The weather was unusually beautiful for November and in this rare moment of seasonal sunshine and warmth, I found myself feeling completely unbarred and free. Steering the wheel with my legs, I drove over a cement hill, eyes closed. Spreading my arms, the autumn breeze lifted me to a place where all of the mismatched, mislaid pieces fit together. This may be considered unsafe verging on reckless but it was in some way life affirming. Half way through my decent, I peeled my eyes half open. But only because I wanted to see if I was going to survive this glimpse of clarity. To my surprise and delight, I did. My hands returned to their respective places upon the wheel and I regained control of the road before me. My newly found freedom has given me the strength to take on anything and everything, because I know that I have the control to do whatever I please. Overwhelming? Yes, it may appear to be so. Nevertheless, I much rather be overwhelmed with possibility that to be riddled with oppression.

We are innocently wired this way, but we are far from alone. It’s the instant where things show great promise of working out and going well that we habitually throw our progress to the wind, leaving us without words, without reason. It’s in my easily threatened nature to remain tight mouthed and walk away than to confront our wrongdoings and our missteps. If I don’t find a way to rewrite this character flaw, I might be granted my unconscious, unwanted wish. The life that has been treating me so preciously over the past few months could easily be taken from me. We would be foolish to not want to work towards patching holes and opening our mouths so that only the real truth can come out, all of the time.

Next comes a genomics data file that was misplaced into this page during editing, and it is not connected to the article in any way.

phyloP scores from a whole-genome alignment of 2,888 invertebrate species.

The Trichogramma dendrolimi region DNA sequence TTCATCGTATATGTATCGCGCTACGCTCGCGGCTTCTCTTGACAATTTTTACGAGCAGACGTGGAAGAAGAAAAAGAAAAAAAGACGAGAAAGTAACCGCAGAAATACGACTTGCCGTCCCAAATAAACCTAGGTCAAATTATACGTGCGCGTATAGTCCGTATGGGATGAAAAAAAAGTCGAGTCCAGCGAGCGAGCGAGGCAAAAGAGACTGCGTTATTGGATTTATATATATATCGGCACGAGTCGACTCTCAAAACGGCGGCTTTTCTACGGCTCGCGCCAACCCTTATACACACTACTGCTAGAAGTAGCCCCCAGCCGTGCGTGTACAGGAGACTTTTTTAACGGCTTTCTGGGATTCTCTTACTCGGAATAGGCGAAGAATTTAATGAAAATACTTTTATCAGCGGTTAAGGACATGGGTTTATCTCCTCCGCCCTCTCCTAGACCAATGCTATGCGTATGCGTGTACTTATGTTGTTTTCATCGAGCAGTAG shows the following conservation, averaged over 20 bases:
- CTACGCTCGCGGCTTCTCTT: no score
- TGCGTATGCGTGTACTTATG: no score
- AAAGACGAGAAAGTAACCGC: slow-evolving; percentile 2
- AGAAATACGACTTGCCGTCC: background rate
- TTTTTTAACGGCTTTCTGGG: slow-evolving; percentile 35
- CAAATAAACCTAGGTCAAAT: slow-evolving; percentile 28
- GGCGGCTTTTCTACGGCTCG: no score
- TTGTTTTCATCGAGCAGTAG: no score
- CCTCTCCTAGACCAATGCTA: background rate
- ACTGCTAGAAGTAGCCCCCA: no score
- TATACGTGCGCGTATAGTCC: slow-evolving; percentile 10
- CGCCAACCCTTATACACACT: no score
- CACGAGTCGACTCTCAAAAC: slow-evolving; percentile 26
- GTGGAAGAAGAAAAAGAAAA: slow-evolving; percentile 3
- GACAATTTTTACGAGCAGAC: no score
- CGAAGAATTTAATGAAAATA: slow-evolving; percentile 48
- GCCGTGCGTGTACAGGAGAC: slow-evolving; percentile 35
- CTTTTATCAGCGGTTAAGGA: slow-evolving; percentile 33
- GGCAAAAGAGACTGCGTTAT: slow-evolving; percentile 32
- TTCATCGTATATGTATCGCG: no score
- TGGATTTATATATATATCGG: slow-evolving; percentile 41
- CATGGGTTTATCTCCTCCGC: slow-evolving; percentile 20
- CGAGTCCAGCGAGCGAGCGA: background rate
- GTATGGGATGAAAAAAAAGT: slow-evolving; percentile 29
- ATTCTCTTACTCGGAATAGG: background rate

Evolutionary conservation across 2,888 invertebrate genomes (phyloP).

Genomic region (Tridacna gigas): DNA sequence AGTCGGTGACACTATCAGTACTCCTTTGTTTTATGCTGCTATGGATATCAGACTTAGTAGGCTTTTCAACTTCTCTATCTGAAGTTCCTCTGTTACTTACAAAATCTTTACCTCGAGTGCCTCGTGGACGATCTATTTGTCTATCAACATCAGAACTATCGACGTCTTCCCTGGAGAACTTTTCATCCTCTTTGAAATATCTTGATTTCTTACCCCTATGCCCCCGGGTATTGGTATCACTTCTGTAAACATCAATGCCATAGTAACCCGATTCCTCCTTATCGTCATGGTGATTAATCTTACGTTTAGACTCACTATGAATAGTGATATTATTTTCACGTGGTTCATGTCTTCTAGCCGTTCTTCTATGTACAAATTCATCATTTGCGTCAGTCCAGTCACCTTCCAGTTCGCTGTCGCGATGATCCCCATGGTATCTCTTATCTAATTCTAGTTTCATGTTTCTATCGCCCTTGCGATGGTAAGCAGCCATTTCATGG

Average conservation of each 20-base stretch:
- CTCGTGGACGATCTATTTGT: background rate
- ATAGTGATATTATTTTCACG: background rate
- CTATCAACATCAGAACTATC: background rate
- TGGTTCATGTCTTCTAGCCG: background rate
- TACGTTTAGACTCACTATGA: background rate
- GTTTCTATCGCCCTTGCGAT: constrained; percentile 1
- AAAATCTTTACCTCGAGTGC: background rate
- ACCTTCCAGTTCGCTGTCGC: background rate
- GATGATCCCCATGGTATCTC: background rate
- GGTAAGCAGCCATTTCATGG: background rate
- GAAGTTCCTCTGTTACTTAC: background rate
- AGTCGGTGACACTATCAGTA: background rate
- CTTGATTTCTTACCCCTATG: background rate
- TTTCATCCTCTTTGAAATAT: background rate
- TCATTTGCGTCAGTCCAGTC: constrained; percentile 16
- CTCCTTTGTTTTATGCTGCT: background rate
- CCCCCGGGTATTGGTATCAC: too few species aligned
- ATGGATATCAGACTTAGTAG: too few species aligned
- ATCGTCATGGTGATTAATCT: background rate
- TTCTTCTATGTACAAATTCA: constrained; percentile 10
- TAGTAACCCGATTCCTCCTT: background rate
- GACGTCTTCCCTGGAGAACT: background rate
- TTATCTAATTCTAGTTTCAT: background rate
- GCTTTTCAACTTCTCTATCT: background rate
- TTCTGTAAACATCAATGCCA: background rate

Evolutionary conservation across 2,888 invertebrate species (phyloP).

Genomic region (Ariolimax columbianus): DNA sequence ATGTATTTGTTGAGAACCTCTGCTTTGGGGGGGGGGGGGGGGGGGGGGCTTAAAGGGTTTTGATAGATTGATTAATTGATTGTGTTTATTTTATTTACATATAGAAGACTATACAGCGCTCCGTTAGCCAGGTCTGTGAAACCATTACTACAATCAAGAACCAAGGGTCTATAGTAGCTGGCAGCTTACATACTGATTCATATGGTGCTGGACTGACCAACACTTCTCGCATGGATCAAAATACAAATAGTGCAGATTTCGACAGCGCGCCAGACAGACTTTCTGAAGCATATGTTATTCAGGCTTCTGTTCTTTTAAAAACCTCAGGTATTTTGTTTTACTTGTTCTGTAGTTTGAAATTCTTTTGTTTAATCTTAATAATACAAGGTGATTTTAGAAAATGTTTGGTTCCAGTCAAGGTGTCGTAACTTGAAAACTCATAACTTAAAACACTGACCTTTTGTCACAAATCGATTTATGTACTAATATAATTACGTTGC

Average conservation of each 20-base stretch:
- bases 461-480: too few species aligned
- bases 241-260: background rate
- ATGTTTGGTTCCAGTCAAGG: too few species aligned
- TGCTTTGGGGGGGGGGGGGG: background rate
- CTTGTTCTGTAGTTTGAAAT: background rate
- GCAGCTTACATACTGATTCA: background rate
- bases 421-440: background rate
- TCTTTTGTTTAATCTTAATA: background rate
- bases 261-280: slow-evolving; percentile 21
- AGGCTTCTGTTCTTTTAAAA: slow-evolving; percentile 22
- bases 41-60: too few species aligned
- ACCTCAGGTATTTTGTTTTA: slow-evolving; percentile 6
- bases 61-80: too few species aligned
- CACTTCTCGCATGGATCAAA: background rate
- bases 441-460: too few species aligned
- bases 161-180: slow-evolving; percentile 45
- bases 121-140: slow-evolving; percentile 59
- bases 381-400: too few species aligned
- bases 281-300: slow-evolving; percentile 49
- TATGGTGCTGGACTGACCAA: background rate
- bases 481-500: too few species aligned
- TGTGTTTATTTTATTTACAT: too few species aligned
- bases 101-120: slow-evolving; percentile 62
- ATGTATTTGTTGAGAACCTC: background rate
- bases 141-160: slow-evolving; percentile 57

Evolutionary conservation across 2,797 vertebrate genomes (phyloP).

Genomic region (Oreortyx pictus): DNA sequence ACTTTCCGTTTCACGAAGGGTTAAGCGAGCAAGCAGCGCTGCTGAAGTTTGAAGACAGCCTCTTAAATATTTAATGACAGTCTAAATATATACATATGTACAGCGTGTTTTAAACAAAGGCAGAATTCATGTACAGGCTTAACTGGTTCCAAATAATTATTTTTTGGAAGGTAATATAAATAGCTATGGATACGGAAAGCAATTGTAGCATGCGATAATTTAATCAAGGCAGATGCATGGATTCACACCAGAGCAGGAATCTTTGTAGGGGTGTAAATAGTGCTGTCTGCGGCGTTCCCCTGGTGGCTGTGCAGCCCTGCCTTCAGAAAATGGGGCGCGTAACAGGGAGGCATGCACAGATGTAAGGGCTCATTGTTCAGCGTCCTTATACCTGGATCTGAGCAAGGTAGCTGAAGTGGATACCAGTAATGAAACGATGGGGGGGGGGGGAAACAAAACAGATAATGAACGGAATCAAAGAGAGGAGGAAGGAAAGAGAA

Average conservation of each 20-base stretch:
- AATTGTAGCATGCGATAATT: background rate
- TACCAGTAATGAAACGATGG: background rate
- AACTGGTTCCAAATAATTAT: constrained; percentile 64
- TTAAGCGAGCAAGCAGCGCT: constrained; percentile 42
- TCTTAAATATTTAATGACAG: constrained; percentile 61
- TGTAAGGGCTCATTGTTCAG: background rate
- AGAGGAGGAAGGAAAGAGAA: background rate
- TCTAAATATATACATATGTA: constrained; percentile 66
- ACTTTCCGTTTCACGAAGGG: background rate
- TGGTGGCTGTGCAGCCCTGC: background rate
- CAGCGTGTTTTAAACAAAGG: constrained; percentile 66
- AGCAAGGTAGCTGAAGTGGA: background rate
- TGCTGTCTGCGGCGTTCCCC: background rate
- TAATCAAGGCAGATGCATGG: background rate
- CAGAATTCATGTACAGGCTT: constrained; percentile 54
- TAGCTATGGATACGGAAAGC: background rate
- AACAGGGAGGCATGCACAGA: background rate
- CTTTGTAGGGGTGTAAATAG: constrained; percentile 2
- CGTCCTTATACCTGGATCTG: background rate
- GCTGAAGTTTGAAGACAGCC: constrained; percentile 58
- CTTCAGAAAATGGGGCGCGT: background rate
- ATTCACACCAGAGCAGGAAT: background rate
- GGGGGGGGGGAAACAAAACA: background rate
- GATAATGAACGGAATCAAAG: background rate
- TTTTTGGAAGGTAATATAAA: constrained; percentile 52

It isn’t that I’m not listening, I simply can’t hear you. I strain my ears to meet your voice but no matter the volume, I only hear muted whispers. Sometimes I forfeit and I say what I’m expected to say depending on your facial expressions and body language. This is valid for everyone I verbally encounter. I’m frustrated by my own disregard. I now appreciate the quiet side of life.

Here I am, writing. Headphones muffing my ears providing a soundtrack to the poorly fused sentences in my head, rocking back and forth, side to side. I am, right now, a composer. Notes are evolving into scales and scales are developing into sentences and sentences are developing into paragraphs. This may not be music and I may not be a musician, but this fluidity of thought pressing itself against the tips of my fingers, spilling onto notebook pages and computer screens is the only time that I feel as though I am a creator. Very rarely do I feel worthy of having something to say and even less often do I feel as though I have the right words to speak with. Every once and a while it is crucial to remove yourself from your little white room; the one up the stairs, with two windows. Every once and a while the only push you need are the unassuming words of a stranger, convincing you that today, this day, is a beautiful one. That’s all it took, for me anyway. How can you be expected to inspired enough to create something from nothing when you can’t see the music?

I am confident that I want nothing more than to be in love forever.

"I never promised you a rose garden. I never promised you perfect justice . . .
and I never promised you peace of happiness. My help is so that you can
be free to fight for all of those things. The only reality I offer is challenge,
and being well is being free to accept it or not at whatever level you are capable.
I never promise lies, and the rose-garden world of perfection is a lie . . . and a bore, too!"
-Joanne Greenberg
From “I Never Promised You a Rose Garden”